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Deadlines for the Emissions Trading Scheme and safe carbon

Stuart Orme, New Zealand Tree Grower May 2015.

Growers with forests still in the ETS need to be aware of a couple of deadlines coming up. One is the voluntary emissions returns for 2014 and the other is about the Kyoto units.

Voluntary emissions returns

The deadline for submitting emissions returns to the Ministry for Primary Industries for the 2014 calendar year is 30 June 2015. These returns are voluntary, so unless you need to know the carbon balance of your forest, or need the New Zealand units to trade in the short term, you can save administration time and costs, and delay making an emissions return.

Growers must submit an accumulated emissions return at the end of each five-year commitment period if they want to claim their carbon. The current commitment period runs to the end of 2017.

Kyoto units become redundant

If you still hold Kyoto units or ERUs your options for using or selling them are rapidly becoming very limited. Until 31 March there was an option to use Kyoto units to cover deforestation liabilities for trees harvested in 2014 or earlier. The guidance from MPI and our advice has been that a deforestation return relating to harvesting in 2014 or earlier needed to have been submitted by 31 March 2015 if to be certain of being able to surrender Kyoto units. Processing time is required for these returns.

MPI also advised that after 31 March any notification will be considered a ‘late application’ by them, with no guarantee that it would be processed before the 31 May deadline. The latest Sustainable Forestry Bulletin says −

From 31st May 2015, all New Zealand ETS emissions obligations must be paid using New Zealand Units (NZUs). For forestry participants this means forestry activity in 2015 which results in emissions obligations must be paid for with NZUs in 2016. For example, if you deforest pre-1990 forest land in 2015 you must submit an emissions return, and thus pay the obligations with NZUs, in 2016.

For forest owners still holding Kyoto units from now on, these can no longer be used for any other transaction related to your forest, apart from a deforestation liability described above. However, you may want to try and sell them. At the time of writing in April their value is only around 0.25 cents, and finding a market may be difficult. In contrast, NZUs have increased in value and in April were trading at around $6.45, which is the highest they have been for some time.

Is there safe carbon?

We are beginning to learn about the implications in ETS terms of harvesting forests planted after 1989 and replanting them. Many growers may have a vague notion that their carbon liabilities at harvest will in fact be less than the total amount of carbon they have claimed in their emissions returns up to harvest. There is some ‘safe’ carbon left in the branches and roots which stay on site after harvest.

Our recent experience is that the residual carbon calculation is quite complex and there are two types of carbon to be considered in the equation – residual and enduring carbon. A further complicating factor relates to the planting date of the forest because carbon accounting only began in 2008, the start of the first Kyoto Commitment Period. The older the trees were in 2008, the less safe carbon you will have.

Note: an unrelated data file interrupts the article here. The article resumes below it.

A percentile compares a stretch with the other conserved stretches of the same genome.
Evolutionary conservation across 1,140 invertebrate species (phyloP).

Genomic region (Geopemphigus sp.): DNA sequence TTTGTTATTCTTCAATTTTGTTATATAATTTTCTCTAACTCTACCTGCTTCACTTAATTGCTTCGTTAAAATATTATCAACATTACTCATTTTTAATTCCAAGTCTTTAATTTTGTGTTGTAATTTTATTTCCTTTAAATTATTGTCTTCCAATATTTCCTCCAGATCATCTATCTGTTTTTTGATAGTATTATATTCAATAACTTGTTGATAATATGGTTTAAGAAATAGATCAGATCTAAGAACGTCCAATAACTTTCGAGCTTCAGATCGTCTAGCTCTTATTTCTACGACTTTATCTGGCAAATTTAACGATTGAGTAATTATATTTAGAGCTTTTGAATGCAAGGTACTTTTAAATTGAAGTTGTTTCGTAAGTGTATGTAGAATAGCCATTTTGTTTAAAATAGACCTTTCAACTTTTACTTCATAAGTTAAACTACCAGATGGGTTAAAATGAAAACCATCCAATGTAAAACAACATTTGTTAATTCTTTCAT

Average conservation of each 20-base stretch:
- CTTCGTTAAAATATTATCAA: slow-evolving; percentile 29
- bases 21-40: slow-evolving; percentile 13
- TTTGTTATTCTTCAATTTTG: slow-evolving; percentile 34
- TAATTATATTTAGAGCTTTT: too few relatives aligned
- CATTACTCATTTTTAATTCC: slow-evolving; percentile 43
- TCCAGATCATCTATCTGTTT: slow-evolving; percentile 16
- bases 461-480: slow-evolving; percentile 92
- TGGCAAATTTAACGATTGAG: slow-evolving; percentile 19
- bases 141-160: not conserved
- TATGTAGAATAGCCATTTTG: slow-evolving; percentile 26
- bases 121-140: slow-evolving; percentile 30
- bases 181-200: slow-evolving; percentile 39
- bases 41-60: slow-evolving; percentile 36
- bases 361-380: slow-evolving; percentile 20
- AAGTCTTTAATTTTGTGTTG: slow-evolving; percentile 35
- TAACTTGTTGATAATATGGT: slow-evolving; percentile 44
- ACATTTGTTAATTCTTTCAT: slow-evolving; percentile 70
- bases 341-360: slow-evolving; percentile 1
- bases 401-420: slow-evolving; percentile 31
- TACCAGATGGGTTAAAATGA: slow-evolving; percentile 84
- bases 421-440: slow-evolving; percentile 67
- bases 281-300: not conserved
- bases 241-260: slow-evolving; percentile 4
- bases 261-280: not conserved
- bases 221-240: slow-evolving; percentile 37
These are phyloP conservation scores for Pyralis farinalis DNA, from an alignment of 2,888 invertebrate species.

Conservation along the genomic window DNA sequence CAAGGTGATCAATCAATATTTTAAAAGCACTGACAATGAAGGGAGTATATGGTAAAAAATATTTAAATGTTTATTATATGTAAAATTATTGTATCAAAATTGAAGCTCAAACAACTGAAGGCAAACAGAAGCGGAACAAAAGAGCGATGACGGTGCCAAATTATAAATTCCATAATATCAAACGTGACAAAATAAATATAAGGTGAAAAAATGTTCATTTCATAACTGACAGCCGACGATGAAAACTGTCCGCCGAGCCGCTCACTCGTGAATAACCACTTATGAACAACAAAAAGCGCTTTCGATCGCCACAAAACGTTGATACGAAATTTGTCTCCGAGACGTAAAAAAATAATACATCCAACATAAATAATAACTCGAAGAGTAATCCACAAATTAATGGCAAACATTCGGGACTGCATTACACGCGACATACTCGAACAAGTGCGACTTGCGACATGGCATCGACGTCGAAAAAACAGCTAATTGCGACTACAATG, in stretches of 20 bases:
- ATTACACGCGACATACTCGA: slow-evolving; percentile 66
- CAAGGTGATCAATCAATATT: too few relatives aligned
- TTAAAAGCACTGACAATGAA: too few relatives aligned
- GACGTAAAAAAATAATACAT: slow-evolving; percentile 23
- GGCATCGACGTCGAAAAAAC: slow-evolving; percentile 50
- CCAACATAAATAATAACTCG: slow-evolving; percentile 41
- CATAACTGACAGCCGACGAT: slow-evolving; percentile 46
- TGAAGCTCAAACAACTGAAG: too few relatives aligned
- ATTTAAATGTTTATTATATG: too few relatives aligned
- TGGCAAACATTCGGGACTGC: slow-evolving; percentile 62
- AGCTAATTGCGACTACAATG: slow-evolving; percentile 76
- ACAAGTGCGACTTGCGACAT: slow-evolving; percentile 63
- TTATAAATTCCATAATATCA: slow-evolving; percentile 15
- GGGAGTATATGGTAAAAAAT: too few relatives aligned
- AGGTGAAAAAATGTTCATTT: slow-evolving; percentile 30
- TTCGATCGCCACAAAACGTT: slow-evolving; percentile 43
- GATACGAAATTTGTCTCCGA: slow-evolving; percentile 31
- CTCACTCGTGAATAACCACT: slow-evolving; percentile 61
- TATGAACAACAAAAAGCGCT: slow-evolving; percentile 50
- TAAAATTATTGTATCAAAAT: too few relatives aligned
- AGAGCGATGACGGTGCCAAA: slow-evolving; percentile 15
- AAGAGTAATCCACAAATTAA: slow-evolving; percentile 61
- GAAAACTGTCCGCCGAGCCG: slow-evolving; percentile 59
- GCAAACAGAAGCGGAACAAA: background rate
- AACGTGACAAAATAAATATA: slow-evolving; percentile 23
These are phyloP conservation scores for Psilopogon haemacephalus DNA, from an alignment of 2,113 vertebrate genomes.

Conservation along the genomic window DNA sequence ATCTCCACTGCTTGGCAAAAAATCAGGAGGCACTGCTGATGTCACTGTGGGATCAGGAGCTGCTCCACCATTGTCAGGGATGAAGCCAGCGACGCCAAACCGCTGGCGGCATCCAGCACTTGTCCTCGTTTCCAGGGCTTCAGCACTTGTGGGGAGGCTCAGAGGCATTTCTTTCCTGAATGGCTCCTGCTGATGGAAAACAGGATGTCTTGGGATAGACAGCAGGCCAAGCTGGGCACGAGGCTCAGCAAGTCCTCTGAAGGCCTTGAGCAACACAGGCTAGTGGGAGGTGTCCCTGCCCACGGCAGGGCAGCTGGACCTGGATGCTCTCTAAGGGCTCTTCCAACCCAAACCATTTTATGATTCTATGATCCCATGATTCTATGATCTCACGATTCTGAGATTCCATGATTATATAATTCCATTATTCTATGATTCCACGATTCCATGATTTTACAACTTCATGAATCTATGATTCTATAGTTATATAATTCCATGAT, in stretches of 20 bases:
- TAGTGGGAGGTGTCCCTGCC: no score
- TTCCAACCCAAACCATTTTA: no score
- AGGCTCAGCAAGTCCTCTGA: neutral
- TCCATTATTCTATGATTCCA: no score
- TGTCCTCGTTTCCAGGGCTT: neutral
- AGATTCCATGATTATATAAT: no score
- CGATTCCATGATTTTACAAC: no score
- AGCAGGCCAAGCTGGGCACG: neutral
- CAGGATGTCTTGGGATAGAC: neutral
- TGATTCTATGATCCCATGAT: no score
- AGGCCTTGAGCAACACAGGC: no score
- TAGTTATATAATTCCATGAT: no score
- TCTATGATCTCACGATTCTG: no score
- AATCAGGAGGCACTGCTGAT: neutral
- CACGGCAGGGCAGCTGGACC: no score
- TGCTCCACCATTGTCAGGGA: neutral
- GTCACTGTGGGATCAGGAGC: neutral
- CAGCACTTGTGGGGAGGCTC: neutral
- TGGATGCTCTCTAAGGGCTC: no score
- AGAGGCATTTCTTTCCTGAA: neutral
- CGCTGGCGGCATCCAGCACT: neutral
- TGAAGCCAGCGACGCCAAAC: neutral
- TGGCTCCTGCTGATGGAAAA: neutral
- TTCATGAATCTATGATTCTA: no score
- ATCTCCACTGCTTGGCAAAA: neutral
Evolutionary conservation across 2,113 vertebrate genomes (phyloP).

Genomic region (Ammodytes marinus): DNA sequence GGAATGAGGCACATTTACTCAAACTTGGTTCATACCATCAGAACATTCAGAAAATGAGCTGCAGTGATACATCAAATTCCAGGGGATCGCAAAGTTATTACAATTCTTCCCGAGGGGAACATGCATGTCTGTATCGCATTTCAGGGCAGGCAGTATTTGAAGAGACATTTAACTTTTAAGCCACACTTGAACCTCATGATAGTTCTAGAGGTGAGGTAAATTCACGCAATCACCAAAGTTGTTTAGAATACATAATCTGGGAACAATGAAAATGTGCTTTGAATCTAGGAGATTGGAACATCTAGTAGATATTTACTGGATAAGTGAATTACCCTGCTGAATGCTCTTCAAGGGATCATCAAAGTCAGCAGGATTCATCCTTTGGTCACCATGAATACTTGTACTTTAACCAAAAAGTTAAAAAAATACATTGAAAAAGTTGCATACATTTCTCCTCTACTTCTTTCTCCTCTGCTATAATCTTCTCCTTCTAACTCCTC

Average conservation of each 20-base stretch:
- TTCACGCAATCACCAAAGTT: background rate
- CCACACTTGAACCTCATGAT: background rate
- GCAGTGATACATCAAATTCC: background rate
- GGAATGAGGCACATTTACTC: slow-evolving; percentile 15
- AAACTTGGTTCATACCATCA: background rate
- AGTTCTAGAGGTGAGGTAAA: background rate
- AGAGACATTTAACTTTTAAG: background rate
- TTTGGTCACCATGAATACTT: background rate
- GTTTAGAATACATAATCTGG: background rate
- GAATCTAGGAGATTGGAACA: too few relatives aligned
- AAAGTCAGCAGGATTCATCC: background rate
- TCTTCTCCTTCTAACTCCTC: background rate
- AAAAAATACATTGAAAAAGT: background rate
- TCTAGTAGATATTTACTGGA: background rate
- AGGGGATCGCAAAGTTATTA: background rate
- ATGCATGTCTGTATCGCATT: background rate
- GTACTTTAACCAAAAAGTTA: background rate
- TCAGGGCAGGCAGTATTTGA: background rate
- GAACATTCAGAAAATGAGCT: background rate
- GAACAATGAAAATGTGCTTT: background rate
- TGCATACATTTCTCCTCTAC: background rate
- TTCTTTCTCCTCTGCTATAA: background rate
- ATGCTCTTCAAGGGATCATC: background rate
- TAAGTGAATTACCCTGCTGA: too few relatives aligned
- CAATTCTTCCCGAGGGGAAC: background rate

The main points are −

  • During harvest, not all wood or stored carbon is removed from the site. After harvest there is a certain portion of left-over carbon remaining on or in the ground in the form of stumps, branches and other timber not removed. This residual carbon is slowly released as the wood rots and needs to be accounted for using the MPI residual tables
  • At the same time as the residual remains are rotting, the newly planted second-rotation forest grows and starts to store carbon
  • These two carbon figures must be combined to calculate the total carbon on the forest land for any one year on the emissions return.

The point where the first rotation's decreasing carbon line crosses the second rotation's growth increasing carbon line represents the minimum total carbon for the forest stand.

This is where the planting date of the forest becomes important. If an ETS participant has received a high proportion of the stand’s total carbon because the forest was planted close to, or after 2008 and entered it in the ETS right from its planting date, that participant is not required to surrender the carbon below the minimum total of the land at harvest.

Forests planted in the 1990s have no safe or enduring carbon. Trees planted between 2000 and 2008 have increasing amount of enduring carbon the nearer to 2008 they were planted. There is no safe or ‘enduring’ carbon in second or later rotations. Enduring› carbon is only available while the forest remains standing and while it remains in the ETS. These units must still be surrendered if there is a change of land use, or if it is removed from the ETS.

In terms of practical implications for growers, most trees being harvested at the moment were planted in the early 1990s. There is no safe carbon in these stands, and growers will be liable for the total volume of carbon claimed in emissions returns up until the harvest date.

Stuart Orme ofWoodnet is a Registered Forestry Consultant based in Masterton.


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